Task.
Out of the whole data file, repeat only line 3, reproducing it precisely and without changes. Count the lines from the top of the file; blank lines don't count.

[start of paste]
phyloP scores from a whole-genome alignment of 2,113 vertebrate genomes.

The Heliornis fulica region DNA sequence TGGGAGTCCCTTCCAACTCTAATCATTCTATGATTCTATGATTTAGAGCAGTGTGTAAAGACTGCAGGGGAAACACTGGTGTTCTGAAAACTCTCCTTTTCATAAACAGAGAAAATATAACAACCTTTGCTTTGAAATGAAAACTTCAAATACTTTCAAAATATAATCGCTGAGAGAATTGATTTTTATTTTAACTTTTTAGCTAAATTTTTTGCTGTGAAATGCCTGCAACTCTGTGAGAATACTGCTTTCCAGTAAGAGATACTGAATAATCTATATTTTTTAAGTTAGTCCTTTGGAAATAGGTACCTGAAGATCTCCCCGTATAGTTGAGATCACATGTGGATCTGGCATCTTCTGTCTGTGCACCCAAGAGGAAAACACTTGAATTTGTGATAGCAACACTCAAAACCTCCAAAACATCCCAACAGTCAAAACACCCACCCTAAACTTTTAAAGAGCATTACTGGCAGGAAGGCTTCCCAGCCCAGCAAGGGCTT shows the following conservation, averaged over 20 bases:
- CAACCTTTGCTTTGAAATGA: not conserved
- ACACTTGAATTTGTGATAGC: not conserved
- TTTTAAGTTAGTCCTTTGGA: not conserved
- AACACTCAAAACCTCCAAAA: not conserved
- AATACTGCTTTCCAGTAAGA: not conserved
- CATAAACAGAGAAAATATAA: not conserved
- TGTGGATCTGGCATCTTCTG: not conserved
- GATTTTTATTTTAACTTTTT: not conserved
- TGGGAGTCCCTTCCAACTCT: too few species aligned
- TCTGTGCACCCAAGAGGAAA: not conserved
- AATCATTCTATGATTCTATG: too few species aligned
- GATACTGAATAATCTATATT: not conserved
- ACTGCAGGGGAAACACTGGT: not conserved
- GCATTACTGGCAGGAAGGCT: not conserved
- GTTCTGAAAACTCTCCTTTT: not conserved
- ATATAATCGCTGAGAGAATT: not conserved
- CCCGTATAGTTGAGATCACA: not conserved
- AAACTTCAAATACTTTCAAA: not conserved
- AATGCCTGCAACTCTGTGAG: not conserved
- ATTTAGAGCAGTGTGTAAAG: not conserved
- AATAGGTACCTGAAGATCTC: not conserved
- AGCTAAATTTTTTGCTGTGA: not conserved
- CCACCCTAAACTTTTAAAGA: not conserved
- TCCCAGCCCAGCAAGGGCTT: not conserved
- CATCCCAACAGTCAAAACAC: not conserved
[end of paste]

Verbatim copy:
- CAACCTTTGCTTTGAAATGA: not conserved